One more Sunday at the Park
It may be 36 years since a match was played at Auckland’s Newmarket Park but dozens of games and incidents were replayed in a matter of hours when Friends of Football staged a reunion at the ground.
The independent supporter group provided guided tours for former players, coaches and supporters who wanted to see the park again, and remember the internationals, national league games and cup finals that once took place there.
Over a Sunday afternoon, a steady stream of football lovers took time out to stroll around the park devastated by a landslide in 1979 but which has since enjoyed a $6.7 million rehabilitation into a family-friendly park by Auckland Council.
Many former internationals and national league players joined fans, referees and administrators to recount some of the stories of Newmarket Park.
Former All White Sam Malcolmson was reunited with referee Les Coffman on the very spot Malcolmson was sent off during a local derby between Eastern Suburbs and Mt Wellington.
International full back and former national league coach Maurice Tillotson was able to acknowledge the memory of his father whose ashes were spread in the eastern corner of the park when it was still a football ground.
And players were able to embellish the memories of goals scored from impossible positions, against some of the world’s greatest players, and all on a ground that was built by workers in the 1930s depression.
It became football’s home in 1964 and regularly hosted crowds of more than 10,000, most of whom were packed shoulder-to-shoulder on 42 rows of concrete terrace.
Players such as 1966 World Cup winners Bobby Charlton, Geoff Hurst, Gordon Banks and Martin Peters all played there, while former England manager Glenn Hoddle played his first full 90 minutes for Tottenham Hotspur as an 18-year-old on tour in New Zealand.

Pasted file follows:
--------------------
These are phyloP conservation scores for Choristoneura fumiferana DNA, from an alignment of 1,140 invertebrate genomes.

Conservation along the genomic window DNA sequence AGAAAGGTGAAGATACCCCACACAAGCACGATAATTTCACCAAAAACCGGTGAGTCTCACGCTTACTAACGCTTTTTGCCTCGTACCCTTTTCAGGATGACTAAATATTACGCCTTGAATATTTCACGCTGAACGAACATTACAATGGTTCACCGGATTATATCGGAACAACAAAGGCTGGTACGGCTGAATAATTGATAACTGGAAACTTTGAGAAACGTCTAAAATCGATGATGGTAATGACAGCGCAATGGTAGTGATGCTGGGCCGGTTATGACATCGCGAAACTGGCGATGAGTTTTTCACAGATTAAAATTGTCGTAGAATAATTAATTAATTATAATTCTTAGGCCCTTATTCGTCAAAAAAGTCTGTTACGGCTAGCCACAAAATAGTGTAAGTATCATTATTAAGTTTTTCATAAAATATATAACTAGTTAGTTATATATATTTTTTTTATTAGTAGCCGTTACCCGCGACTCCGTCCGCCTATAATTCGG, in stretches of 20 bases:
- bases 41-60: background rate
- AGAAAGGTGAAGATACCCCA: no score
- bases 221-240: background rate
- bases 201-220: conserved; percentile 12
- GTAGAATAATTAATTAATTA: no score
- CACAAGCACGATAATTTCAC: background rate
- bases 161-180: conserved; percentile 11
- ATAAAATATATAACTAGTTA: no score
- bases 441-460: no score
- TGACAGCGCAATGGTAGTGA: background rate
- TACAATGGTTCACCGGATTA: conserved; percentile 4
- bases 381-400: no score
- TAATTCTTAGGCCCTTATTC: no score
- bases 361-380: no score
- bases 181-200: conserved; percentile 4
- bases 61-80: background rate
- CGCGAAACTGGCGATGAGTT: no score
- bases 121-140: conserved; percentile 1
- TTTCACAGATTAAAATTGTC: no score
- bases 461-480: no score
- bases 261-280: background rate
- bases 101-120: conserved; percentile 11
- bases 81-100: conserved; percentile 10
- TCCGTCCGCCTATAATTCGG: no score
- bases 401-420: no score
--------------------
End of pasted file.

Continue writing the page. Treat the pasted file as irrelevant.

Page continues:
Referee Les Coffman returned for another look at the park where he refereed the first game played there (Auckland v German club Munster in 1964) and the last match there in which New Zealand beat Australia 1-0 in a full international.
Coffman also refereed the only international game abandoned in New Zealand, a match in the 1970s when New Caledonian players refused to accept a sending off when trailing 4-0 to New Zealand in the first half.
Former All Whites to revisit the park included Brian Turner, John Morris, Earle Thomas, John Houghton, Sam Malcolmson, Ray Mears, Adrian Elrick, Maurice Tillotson and Dave Taylor.
FIFA U-20 World Cup mascot Woolliam turned up to meet the fans and to encourage kids who enjoyed an endless kickabout at the end of the ground where legendary striker, the late John Wrathall, scored his 1,000th goal in 1971.
As with many a Sunday afternoon in the 1970s, the balls were bagged at 5pm and the crowd quietly left Newmarket Park once more…
Pictured: A few internationals grace Newmarket Park once again – Brian Turner (left), Sandra Twiname, Barbara Cox, Wolliam (the FIFA U-20 World Cup mascot), Sam Malcolmson, John Morris and Earle Thomas, and the next generation of top footballers at Newmarket Park.